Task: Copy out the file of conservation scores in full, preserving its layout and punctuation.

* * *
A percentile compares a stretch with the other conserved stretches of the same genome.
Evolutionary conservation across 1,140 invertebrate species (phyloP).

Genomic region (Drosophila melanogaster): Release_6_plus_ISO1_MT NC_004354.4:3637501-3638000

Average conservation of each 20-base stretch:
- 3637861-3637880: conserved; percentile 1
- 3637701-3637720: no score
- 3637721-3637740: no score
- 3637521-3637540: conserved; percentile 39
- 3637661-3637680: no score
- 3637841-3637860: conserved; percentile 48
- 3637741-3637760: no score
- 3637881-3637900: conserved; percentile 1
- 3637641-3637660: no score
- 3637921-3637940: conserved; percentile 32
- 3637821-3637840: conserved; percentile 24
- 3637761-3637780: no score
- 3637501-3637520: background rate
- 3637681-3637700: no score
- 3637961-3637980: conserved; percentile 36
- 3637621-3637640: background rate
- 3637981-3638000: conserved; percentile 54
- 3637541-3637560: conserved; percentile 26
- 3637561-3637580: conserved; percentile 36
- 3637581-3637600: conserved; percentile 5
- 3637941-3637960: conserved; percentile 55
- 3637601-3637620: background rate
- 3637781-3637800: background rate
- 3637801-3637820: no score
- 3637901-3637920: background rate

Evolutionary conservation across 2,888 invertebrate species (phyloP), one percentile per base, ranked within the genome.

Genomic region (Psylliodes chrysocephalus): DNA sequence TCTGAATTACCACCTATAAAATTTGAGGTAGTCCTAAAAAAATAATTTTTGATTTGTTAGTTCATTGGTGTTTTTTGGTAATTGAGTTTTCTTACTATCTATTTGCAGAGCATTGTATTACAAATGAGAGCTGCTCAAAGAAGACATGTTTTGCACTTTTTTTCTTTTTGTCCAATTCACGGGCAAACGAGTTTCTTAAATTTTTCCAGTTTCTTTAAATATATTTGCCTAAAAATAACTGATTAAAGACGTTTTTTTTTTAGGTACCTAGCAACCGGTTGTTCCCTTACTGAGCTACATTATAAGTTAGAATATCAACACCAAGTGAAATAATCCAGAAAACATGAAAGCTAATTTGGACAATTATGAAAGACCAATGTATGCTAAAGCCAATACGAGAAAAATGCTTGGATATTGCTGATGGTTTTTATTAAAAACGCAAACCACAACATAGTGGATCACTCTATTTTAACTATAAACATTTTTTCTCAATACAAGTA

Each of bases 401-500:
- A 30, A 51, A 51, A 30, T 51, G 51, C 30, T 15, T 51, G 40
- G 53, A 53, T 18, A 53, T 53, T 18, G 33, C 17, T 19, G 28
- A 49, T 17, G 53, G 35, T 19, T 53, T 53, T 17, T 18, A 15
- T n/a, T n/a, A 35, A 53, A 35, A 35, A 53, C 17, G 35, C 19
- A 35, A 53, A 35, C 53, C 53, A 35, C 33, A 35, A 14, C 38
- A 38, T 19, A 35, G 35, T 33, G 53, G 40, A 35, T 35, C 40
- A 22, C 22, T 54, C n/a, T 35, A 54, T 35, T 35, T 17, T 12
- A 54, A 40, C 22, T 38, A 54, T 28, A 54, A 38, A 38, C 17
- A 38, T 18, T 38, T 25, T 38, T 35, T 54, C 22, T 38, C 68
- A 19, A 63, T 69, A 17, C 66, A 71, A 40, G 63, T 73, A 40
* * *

A percentile compares a stretch with the other conserved stretches of the same genome.
Evolutionary conservation across 1,140 invertebrate species (phyloP).

Genomic region (Drosophila melanogaster): Release_6_plus_ISO1_MT NC_004354.4:3637501-3638000

Average conservation of each 20-base stretch:
- 3637861-3637880: conserved; percentile 1
- 3637701-3637720: no score
- 3637721-3637740: no score
- 3637521-3637540: conserved; percentile 39
- 3637661-3637680: no score
- 3637841-3637860: conserved; percentile 48
- 3637741-3637760: no score
- 3637881-3637900: conserved; percentile 1
- 3637641-3637660: no score
- 3637921-3637940: conserved; percentile 32
- 3637821-3637840: conserved; percentile 24
- 3637761-3637780: no score
- 3637501-3637520: background rate
- 3637681-3637700: no score
- 3637961-3637980: conserved; percentile 36
- 3637621-3637640: background rate
- 3637981-3638000: conserved; percentile 54
- 3637541-3637560: conserved; percentile 26
- 3637561-3637580: conserved; percentile 36
- 3637581-3637600: conserved; percentile 5
- 3637941-3637960: conserved; percentile 55
- 3637601-3637620: background rate
- 3637781-3637800: background rate
- 3637801-3637820: no score
- 3637901-3637920: background rate

Evolutionary conservation across 2,888 invertebrate species (phyloP), one percentile per base, ranked within the genome.

Genomic region (Psylliodes chrysocephalus): DNA sequence TCTGAATTACCACCTATAAAATTTGAGGTAGTCCTAAAAAAATAATTTTTGATTTGTTAGTTCATTGGTGTTTTTTGGTAATTGAGTTTTCTTACTATCTATTTGCAGAGCATTGTATTACAAATGAGAGCTGCTCAAAGAAGACATGTTTTGCACTTTTTTTCTTTTTGTCCAATTCACGGGCAAACGAGTTTCTTAAATTTTTCCAGTTTCTTTAAATATATTTGCCTAAAAATAACTGATTAAAGACGTTTTTTTTTTAGGTACCTAGCAACCGGTTGTTCCCTTACTGAGCTACATTATAAGTTAGAATATCAACACCAAGTGAAATAATCCAGAAAACATGAAAGCTAATTTGGACAATTATGAAAGACCAATGTATGCTAAAGCCAATACGAGAAAAATGCTTGGATATTGCTGATGGTTTTTATTAAAAACGCAAACCACAACATAGTGGATCACTCTATTTTAACTATAAACATTTTTTCTCAATACAAGTA

Each of bases 401-500:
- A 30, A 51, A 51, A 30, T 51, G 51, C 30, T 15, T 51, G 40
- G 53, A 53, T 18, A 53, T 53, T 18, G 33, C 17, T 19, G 28
- A 49, T 17, G 53, G 35, T 19, T 53, T 53, T 17, T 18, A 15
- T n/a, T n/a, A 35, A 53, A 35, A 35, A 53, C 17, G 35, C 19
- A 35, A 53, A 35, C 53, C 53, A 35, C 33, A 35, A 14, C 38
- A 38, T 19, A 35, G 35, T 33, G 53, G 40, A 35, T 35, C 40
- A 22, C 22, T 54, C n/a, T 35, A 54, T 35, T 35, T 17, T 12
- A 54, A 40, C 22, T 38, A 54, T 28, A 54, A 38, A 38, C 17
- A 38, T 18, T 38, T 25, T 38, T 35, T 54, C 22, T 38, C 68
- A 19, A 63, T 69, A 17, C 66, A 71, A 40, G 63, T 73, A 40